BOST&BIM wrote:very interesting indeed! Thanks for the experienced producers here to share their knowledge..
My first point of view, while reading theses lines is - as usual - "music have NO RULES!"
for example, obviously if you want a programation drum "sounds like" a real drumer you better stop the hihat when rolls come..ok..but why a programed drum SHOULD sound like a real one??
It is not really important that the hi hat stops when a drum roll happens. I see no reason to make a drumbeat do as a drummer would UNLESS I intend to eventually play that song with a full live band, which is most of the time for me.
The main benefit of cutting a hi hat in a 'digital' drumtrack is that it provides much needed VARIETY for the ears, I contend that the hi hat cuts don't HAVE to be where a roll occurs (but it will sound more 'authentic'), but the variation is what make it richer texturally. like a meal with many subtle flavours blended.
One must wrestle the two opposing forces of HABIT and NOVELTY. these two are like 'yin and yang' and have been at each others throats for eternity. DUB is undoubtedly a craft that uses HABIT and NOVELTY as tools in either hand with which to 'sculpt' a bespoke (novelty) creation, within a genre (habit), thus retaining the habit/novelty balance.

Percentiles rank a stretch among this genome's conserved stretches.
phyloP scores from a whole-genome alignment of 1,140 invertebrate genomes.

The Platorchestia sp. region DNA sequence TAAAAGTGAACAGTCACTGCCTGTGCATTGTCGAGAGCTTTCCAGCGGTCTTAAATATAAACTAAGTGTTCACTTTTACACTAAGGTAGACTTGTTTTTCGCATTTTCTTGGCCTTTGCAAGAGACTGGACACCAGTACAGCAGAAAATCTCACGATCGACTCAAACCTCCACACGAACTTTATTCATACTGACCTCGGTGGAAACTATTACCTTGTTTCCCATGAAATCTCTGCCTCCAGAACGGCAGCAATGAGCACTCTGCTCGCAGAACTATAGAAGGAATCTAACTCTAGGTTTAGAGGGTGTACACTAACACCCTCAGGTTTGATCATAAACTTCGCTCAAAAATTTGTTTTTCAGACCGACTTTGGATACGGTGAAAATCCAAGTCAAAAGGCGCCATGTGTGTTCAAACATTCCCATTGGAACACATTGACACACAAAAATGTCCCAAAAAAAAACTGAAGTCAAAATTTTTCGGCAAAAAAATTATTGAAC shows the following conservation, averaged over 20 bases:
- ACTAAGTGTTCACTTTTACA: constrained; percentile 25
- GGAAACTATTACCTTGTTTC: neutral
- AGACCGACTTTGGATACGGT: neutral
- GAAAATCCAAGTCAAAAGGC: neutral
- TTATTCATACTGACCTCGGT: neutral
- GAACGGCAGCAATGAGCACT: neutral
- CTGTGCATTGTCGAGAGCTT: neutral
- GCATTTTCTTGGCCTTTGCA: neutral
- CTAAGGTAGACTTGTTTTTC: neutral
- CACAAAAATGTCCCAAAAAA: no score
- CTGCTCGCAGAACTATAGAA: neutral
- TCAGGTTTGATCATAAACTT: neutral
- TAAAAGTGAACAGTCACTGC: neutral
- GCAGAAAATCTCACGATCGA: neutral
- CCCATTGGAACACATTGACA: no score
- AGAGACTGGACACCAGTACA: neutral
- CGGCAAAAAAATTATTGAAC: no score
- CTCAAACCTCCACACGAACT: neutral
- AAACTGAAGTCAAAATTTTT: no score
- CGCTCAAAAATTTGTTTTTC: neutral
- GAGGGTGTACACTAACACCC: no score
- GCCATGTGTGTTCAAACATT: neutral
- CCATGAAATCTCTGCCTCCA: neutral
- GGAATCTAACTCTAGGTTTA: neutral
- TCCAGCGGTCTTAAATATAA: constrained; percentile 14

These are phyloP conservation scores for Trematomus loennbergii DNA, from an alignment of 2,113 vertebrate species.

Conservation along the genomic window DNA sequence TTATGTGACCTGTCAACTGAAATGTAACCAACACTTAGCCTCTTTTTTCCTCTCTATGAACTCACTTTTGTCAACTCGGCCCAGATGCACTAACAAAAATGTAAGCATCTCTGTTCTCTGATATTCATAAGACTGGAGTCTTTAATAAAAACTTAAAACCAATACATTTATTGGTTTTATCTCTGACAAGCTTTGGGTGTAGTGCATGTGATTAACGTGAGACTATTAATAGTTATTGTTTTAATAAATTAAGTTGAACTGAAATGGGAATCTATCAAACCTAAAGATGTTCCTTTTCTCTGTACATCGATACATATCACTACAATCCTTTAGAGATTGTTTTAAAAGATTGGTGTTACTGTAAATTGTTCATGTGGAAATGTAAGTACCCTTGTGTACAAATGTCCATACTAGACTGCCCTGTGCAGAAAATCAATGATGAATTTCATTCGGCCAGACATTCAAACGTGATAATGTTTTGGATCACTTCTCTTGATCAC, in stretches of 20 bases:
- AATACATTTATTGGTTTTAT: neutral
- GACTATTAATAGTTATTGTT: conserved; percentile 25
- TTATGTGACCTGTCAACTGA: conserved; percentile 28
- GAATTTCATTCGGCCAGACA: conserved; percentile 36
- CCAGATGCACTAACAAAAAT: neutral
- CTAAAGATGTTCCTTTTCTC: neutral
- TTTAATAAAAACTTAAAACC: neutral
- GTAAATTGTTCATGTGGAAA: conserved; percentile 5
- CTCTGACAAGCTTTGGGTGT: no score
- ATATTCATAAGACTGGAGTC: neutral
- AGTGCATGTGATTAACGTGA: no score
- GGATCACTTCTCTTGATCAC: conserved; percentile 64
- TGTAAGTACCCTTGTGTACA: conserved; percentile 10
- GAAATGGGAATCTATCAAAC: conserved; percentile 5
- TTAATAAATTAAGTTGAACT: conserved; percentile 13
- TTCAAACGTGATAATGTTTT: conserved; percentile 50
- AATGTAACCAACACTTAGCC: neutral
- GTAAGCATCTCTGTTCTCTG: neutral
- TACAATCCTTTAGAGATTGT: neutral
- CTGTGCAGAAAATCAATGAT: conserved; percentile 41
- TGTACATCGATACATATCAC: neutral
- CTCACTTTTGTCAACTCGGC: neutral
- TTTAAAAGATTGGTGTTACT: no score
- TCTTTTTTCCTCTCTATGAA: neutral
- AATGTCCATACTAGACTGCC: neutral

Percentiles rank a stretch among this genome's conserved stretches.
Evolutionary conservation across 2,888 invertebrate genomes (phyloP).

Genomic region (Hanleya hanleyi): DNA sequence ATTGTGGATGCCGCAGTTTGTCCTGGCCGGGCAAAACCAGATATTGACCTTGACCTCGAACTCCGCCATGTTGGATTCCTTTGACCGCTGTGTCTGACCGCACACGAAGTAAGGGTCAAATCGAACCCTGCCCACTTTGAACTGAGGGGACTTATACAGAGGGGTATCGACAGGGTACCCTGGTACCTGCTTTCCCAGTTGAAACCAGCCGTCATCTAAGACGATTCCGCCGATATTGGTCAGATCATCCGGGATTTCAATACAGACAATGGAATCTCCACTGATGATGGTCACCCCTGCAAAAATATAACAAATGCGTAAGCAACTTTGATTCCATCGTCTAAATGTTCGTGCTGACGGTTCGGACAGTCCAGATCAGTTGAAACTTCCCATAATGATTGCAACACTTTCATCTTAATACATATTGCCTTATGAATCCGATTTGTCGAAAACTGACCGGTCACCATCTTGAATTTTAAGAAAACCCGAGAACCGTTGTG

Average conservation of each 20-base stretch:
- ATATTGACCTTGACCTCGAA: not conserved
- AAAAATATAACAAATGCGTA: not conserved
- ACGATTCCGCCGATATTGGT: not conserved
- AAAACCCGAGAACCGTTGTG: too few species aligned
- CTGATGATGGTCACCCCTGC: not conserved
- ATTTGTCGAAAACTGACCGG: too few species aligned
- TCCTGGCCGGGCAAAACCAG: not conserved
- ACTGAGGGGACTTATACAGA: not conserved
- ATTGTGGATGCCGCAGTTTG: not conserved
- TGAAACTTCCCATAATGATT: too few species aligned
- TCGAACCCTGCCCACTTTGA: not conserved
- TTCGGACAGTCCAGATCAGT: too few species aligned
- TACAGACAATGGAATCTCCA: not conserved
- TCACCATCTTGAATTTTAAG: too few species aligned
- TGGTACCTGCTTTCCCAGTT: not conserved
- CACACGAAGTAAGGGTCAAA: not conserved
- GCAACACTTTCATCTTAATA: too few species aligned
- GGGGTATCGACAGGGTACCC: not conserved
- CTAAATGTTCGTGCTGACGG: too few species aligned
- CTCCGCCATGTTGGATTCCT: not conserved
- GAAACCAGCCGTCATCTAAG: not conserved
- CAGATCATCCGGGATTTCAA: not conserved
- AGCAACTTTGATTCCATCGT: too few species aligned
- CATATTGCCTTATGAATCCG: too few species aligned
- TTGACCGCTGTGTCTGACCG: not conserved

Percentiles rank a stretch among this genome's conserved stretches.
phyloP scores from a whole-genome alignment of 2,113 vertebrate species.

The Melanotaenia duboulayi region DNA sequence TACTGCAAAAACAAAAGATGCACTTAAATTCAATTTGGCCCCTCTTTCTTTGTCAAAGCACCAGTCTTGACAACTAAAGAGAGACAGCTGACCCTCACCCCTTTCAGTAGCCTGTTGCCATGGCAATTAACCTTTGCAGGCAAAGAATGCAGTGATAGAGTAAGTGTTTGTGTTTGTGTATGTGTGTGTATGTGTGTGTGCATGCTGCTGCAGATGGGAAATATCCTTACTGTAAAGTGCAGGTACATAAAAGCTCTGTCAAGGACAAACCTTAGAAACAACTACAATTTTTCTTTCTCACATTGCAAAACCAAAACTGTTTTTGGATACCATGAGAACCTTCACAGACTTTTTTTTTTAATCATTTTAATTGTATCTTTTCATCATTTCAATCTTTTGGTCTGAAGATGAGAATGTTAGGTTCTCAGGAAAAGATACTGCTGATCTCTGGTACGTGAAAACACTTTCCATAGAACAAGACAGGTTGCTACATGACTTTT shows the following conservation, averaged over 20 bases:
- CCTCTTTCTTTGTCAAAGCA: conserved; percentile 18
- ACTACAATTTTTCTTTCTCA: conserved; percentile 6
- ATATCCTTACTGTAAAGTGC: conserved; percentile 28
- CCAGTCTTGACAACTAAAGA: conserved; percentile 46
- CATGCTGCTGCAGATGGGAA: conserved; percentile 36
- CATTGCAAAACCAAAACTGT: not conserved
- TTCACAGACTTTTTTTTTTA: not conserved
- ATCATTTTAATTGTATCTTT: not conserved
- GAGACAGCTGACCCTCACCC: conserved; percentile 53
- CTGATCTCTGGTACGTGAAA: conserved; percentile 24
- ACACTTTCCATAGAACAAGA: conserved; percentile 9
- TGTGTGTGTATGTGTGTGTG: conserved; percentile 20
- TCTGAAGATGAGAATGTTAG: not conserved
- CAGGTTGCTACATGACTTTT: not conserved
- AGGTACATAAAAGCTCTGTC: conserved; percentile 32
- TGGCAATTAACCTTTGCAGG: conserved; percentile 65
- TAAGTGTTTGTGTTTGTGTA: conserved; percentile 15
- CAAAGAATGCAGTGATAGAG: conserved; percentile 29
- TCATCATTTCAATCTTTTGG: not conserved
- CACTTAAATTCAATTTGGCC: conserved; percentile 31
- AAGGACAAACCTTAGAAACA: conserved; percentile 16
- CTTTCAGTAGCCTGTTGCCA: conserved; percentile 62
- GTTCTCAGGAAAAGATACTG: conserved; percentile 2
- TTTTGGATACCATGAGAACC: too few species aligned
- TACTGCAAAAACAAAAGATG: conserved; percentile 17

I used to record a yamaha ry30 (which I believe Dougie and Prince Chasbo have used a lot) through my peavey guitar amp as it had a nice reverb and it gave them a grainy texture that mediated the 'synthy synthy' aftertaste left by the progarmmed drums. Also a great trick that Jah Rej told me he heard lee perry using, fill the high end of the frequency spectrum with busy shakers, guiro, cabasa, tambourine , stuff that 'distracts' the ear away from the monotony and regularity of the high hat. If using tape this also helps cover the unavoidable 'tape hiss'
I tend to like instrument sounds over 'synthy' sounds and after many years have found that a piano and some good effects can create all the rich and dynamic textures I would want from a synth. (check 'echoes' by pink floyd, those high single piano notes played through a hammond organ's 'rotary' speaker cabinet that literally spun the spakers to get the swirl effect)
I LOVE the new NORD keyboards, they have done a deal with 'MELLOTRON' and have 'sampled' all the old tapes from the old mellotron keyboards. Who needs synths when you can play sounds of 'bass clarinets', 'bassons' and 'wine glasses' recorded on tape in 1963?